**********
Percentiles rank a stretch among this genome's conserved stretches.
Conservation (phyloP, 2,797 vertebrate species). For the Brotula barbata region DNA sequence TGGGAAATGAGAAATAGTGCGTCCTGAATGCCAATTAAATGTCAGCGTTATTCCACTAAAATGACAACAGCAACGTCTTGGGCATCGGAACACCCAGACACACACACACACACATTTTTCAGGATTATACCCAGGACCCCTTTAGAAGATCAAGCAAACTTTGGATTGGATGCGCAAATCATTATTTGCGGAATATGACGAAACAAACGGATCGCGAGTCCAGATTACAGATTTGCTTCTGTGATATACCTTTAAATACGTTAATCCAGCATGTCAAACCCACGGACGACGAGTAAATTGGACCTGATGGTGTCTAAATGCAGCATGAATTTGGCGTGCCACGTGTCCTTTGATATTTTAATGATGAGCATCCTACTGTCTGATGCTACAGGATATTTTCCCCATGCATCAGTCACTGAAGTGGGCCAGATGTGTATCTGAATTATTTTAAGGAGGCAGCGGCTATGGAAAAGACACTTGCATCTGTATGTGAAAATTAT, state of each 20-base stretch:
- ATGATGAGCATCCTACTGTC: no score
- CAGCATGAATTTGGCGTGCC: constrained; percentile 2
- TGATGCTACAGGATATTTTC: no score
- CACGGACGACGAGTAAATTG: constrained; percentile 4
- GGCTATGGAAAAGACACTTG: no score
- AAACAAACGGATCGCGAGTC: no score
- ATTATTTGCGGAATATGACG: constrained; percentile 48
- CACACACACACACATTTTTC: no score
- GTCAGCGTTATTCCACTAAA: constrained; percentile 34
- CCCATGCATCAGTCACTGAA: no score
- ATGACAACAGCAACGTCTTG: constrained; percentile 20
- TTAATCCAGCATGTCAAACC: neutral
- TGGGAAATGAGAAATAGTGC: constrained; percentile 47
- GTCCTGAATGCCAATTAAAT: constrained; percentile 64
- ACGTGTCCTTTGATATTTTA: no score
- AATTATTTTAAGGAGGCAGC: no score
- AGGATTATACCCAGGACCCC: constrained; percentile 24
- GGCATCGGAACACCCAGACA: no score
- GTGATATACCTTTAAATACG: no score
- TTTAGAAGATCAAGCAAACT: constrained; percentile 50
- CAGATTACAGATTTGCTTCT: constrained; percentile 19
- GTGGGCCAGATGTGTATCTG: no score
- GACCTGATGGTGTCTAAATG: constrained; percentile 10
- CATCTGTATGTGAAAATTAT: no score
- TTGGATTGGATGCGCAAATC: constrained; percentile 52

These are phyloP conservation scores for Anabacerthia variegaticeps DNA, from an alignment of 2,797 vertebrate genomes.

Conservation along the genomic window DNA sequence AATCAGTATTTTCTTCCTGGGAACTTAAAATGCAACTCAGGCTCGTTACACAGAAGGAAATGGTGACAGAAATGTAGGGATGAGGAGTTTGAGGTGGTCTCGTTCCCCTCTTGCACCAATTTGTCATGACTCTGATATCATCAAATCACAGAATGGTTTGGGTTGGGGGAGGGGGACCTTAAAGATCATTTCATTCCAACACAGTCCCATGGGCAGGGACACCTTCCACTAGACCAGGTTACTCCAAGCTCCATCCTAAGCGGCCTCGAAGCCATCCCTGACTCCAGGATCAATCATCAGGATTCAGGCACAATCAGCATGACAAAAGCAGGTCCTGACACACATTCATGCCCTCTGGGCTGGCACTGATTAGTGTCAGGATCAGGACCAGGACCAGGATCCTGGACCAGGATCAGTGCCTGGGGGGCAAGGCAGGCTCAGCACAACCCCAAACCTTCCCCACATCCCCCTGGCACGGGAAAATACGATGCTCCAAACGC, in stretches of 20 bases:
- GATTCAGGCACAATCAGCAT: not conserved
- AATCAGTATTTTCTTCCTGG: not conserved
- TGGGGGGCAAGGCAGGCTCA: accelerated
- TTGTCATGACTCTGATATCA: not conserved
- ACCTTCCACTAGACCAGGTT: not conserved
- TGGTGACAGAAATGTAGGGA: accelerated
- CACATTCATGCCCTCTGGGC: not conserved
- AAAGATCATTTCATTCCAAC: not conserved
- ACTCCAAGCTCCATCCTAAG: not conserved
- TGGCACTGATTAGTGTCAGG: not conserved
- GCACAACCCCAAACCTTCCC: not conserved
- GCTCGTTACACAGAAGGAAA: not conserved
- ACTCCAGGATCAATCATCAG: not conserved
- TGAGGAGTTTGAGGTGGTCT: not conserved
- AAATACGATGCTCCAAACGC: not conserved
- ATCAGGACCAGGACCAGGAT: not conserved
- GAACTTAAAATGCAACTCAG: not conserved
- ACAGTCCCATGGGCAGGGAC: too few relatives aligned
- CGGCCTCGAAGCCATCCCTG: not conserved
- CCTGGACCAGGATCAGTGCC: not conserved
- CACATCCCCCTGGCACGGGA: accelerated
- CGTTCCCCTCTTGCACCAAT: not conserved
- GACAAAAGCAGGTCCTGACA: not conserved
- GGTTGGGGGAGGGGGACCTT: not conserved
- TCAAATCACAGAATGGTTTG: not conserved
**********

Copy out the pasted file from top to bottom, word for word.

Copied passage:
Percentiles rank a stretch among this genome's conserved stretches.
Conservation (phyloP, 2,797 vertebrate species). For the Brotula barbata region DNA sequence TGGGAAATGAGAAATAGTGCGTCCTGAATGCCAATTAAATGTCAGCGTTATTCCACTAAAATGACAACAGCAACGTCTTGGGCATCGGAACACCCAGACACACACACACACACATTTTTCAGGATTATACCCAGGACCCCTTTAGAAGATCAAGCAAACTTTGGATTGGATGCGCAAATCATTATTTGCGGAATATGACGAAACAAACGGATCGCGAGTCCAGATTACAGATTTGCTTCTGTGATATACCTTTAAATACGTTAATCCAGCATGTCAAACCCACGGACGACGAGTAAATTGGACCTGATGGTGTCTAAATGCAGCATGAATTTGGCGTGCCACGTGTCCTTTGATATTTTAATGATGAGCATCCTACTGTCTGATGCTACAGGATATTTTCCCCATGCATCAGTCACTGAAGTGGGCCAGATGTGTATCTGAATTATTTTAAGGAGGCAGCGGCTATGGAAAAGACACTTGCATCTGTATGTGAAAATTAT, state of each 20-base stretch:
- ATGATGAGCATCCTACTGTC: no score
- CAGCATGAATTTGGCGTGCC: constrained; percentile 2
- TGATGCTACAGGATATTTTC: no score
- CACGGACGACGAGTAAATTG: constrained; percentile 4
- GGCTATGGAAAAGACACTTG: no score
- AAACAAACGGATCGCGAGTC: no score
- ATTATTTGCGGAATATGACG: constrained; percentile 48
- CACACACACACACATTTTTC: no score
- GTCAGCGTTATTCCACTAAA: constrained; percentile 34
- CCCATGCATCAGTCACTGAA: no score
- ATGACAACAGCAACGTCTTG: constrained; percentile 20
- TTAATCCAGCATGTCAAACC: neutral
- TGGGAAATGAGAAATAGTGC: constrained; percentile 47
- GTCCTGAATGCCAATTAAAT: constrained; percentile 64
- ACGTGTCCTTTGATATTTTA: no score
- AATTATTTTAAGGAGGCAGC: no score
- AGGATTATACCCAGGACCCC: constrained; percentile 24
- GGCATCGGAACACCCAGACA: no score
- GTGATATACCTTTAAATACG: no score
- TTTAGAAGATCAAGCAAACT: constrained; percentile 50
- CAGATTACAGATTTGCTTCT: constrained; percentile 19
- GTGGGCCAGATGTGTATCTG: no score
- GACCTGATGGTGTCTAAATG: constrained; percentile 10
- CATCTGTATGTGAAAATTAT: no score
- TTGGATTGGATGCGCAAATC: constrained; percentile 52

These are phyloP conservation scores for Anabacerthia variegaticeps DNA, from an alignment of 2,797 vertebrate genomes.

Conservation along the genomic window DNA sequence AATCAGTATTTTCTTCCTGGGAACTTAAAATGCAACTCAGGCTCGTTACACAGAAGGAAATGGTGACAGAAATGTAGGGATGAGGAGTTTGAGGTGGTCTCGTTCCCCTCTTGCACCAATTTGTCATGACTCTGATATCATCAAATCACAGAATGGTTTGGGTTGGGGGAGGGGGACCTTAAAGATCATTTCATTCCAACACAGTCCCATGGGCAGGGACACCTTCCACTAGACCAGGTTACTCCAAGCTCCATCCTAAGCGGCCTCGAAGCCATCCCTGACTCCAGGATCAATCATCAGGATTCAGGCACAATCAGCATGACAAAAGCAGGTCCTGACACACATTCATGCCCTCTGGGCTGGCACTGATTAGTGTCAGGATCAGGACCAGGACCAGGATCCTGGACCAGGATCAGTGCCTGGGGGGCAAGGCAGGCTCAGCACAACCCCAAACCTTCCCCACATCCCCCTGGCACGGGAAAATACGATGCTCCAAACGC, in stretches of 20 bases:
- GATTCAGGCACAATCAGCAT: not conserved
- AATCAGTATTTTCTTCCTGG: not conserved
- TGGGGGGCAAGGCAGGCTCA: accelerated
- TTGTCATGACTCTGATATCA: not conserved
- ACCTTCCACTAGACCAGGTT: not conserved
- TGGTGACAGAAATGTAGGGA: accelerated
- CACATTCATGCCCTCTGGGC: not conserved
- AAAGATCATTTCATTCCAAC: not conserved
- ACTCCAAGCTCCATCCTAAG: not conserved
- TGGCACTGATTAGTGTCAGG: not conserved
- GCACAACCCCAAACCTTCCC: not conserved
- GCTCGTTACACAGAAGGAAA: not conserved
- ACTCCAGGATCAATCATCAG: not conserved
- TGAGGAGTTTGAGGTGGTCT: not conserved
- AAATACGATGCTCCAAACGC: not conserved
- ATCAGGACCAGGACCAGGAT: not conserved
- GAACTTAAAATGCAACTCAG: not conserved
- ACAGTCCCATGGGCAGGGAC: too few relatives aligned
- CGGCCTCGAAGCCATCCCTG: not conserved
- CCTGGACCAGGATCAGTGCC: not conserved
- CACATCCCCCTGGCACGGGA: accelerated
- CGTTCCCCTCTTGCACCAAT: not conserved
- GACAAAAGCAGGTCCTGACA: not conserved
- GGTTGGGGGAGGGGGACCTT: not conserved
- TCAAATCACAGAATGGTTTG: not conserved